11. David Linton said,

    May 21, 2010 at 11:29 am

    Thank you. I agree it is nothing new in FV, which again causes me not to understand the anxt in the debate.

  12. greenbaggins said,

    May 21, 2010 at 12:04 pm

    The angst (not anxt) in the debate revolves not around the necessity of human response to God’s saving work per se, but whether our eternal destiny rides on our response to God’s saving work (which would actually be a contradiction, since, if God saved us, then we are saved. Period. And we wouldn’t therefore need to respond in order to retain said salvation).

  13. David Linton said,

    May 21, 2010 at 12:25 pm

    I’m not sure I understand your distinction (sorry for the typo, the engineer got ahead of the lawyer). With all due respect, I think you are making a distinction without a difference. In a contract, if there is a necessary condition precedent to the fulfillment of the contract, the fulfillment of the contract depends on satisfying the condition precedent. If something is necessary, isn’t that the same as saying to some extent or another the result depends on the necessity? The real question in my mind is whether God is obligated in any sense by an action initiated by man rather than in response by man.

  14. greenbaggins said,

    May 21, 2010 at 1:09 pm

    Not at all, David. The difference is fairly clear when you see that there is a difference between an accompanying necessity versus a causal necessity. For instance, if an atomic bomb explodes, heat is a necessary accompaniment to that explosion. It will always happen, because that is the very nature of an atomic explosion: it will produce heat. This is very different from a person needing to keep on making house payments in order to keep the house. These two necessities are very different in character. The nature of works in the Christian life is of the former necessity, not the latter. Our salvation in no way depends (past, present, or future) on our works in any kind of causal relationship. However, our salvation is a necessary accompaniment to salvation, because God saves us TO good works.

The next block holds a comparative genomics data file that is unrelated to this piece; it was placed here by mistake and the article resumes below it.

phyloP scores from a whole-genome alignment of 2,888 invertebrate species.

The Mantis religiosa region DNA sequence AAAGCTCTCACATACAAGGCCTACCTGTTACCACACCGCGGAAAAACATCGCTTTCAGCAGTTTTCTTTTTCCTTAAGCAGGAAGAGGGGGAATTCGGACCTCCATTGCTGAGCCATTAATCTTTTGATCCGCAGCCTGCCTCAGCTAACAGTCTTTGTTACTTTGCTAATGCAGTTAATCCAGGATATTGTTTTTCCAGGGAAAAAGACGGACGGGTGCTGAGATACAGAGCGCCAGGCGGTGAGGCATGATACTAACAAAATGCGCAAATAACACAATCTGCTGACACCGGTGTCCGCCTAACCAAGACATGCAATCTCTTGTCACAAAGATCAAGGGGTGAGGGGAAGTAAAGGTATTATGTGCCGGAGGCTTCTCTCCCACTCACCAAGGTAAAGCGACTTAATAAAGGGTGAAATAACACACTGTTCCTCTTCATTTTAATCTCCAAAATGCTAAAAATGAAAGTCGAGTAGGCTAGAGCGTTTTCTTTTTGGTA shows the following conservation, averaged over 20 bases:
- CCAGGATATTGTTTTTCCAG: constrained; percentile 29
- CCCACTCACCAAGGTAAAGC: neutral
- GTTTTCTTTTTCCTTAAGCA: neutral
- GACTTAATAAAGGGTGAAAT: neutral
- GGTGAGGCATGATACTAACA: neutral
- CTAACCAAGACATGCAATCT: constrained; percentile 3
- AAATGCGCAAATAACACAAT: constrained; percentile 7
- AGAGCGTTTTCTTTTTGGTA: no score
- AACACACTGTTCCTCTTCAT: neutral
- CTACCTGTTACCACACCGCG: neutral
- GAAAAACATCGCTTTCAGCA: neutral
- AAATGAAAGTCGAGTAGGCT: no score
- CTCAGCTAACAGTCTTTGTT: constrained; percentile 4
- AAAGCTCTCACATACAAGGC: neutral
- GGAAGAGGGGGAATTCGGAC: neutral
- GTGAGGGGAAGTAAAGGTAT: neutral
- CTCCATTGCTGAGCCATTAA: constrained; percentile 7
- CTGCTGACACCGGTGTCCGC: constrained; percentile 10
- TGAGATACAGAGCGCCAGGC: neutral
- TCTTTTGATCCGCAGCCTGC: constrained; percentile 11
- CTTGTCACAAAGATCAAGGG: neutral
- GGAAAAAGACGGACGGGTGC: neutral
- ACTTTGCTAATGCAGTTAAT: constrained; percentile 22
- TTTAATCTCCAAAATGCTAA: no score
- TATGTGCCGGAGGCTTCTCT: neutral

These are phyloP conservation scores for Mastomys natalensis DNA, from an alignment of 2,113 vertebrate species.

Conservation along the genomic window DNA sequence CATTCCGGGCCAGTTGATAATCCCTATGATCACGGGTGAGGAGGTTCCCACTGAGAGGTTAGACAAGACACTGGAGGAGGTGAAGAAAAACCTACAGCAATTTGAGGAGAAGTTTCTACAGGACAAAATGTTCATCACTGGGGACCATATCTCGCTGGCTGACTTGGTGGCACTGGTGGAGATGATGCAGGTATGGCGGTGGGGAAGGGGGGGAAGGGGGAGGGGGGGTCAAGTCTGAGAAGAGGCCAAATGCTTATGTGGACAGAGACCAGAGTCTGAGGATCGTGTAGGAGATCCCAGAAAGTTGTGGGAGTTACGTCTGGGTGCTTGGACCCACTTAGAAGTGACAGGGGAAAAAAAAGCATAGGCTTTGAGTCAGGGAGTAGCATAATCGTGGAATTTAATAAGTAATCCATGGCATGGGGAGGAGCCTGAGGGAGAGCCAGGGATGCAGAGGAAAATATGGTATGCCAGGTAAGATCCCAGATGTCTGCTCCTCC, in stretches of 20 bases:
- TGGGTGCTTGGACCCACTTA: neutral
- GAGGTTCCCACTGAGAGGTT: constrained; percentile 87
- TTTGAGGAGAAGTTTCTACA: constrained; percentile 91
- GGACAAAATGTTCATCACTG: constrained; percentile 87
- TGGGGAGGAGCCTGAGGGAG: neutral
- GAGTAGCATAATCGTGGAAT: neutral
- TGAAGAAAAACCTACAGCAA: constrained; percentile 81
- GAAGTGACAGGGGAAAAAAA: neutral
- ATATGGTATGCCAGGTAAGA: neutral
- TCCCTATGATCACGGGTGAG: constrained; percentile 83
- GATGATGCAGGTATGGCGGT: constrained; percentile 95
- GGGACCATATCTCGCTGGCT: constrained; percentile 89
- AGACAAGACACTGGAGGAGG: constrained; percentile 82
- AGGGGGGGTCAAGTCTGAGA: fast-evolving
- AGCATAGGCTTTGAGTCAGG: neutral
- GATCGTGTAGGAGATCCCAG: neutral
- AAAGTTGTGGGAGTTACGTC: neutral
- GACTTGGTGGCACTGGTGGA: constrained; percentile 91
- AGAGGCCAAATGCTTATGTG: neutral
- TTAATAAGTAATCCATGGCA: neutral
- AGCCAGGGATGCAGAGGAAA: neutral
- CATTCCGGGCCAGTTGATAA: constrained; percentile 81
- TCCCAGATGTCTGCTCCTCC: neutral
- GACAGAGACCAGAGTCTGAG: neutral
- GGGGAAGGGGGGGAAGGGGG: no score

15. David Linton said,

    May 21, 2010 at 1:25 pm

    That distinction helps emensly. Let us put it in terms of the ordo salutis (not ordo saludis as I previously wrote). What you are saying is that God’s grace is irresistable. Therefore, His election and calling will not be refused by the elect. I agree. The fruit of the Spirit necessarily follow from the irresistible grace extended by God, much as the heat of the explosion. I agree. But this does not refute the relationship of necessity or dependence. One is a necessary result of another and one depends on the other. The real question is not one of dependence or necessity but obligation. Is God obligated to us? No. Are we obligated to God? Yes. Can God obligate Himself to us? Yes. Thank you for the conversation. I will be buying Old’s book. Good recommendation.

  16. February 26, 2011 at 5:29 pm

    [...] >Here are some helpful thoughts on the relationship between covenant theology and preaching.  Over at the Greenbaggins blog, insights from Hughes Oliphant Old are being provided on preaching from the history of the church.  Old says,  If Craigie is right, then we have in the covenant theology of the Pentateuch the rationale for the reading and preaching of Scripture in worship – namely, that it is demanded by a covenantal understanding of our relationship to God and to each other” (p. 29). If the people are in a relationship with God based on a covenantal agreement, then it is absolutely necessary for the maintenance of that relationship that the terms of the covenantal agreement be regularly read and interpreted to the people. [...]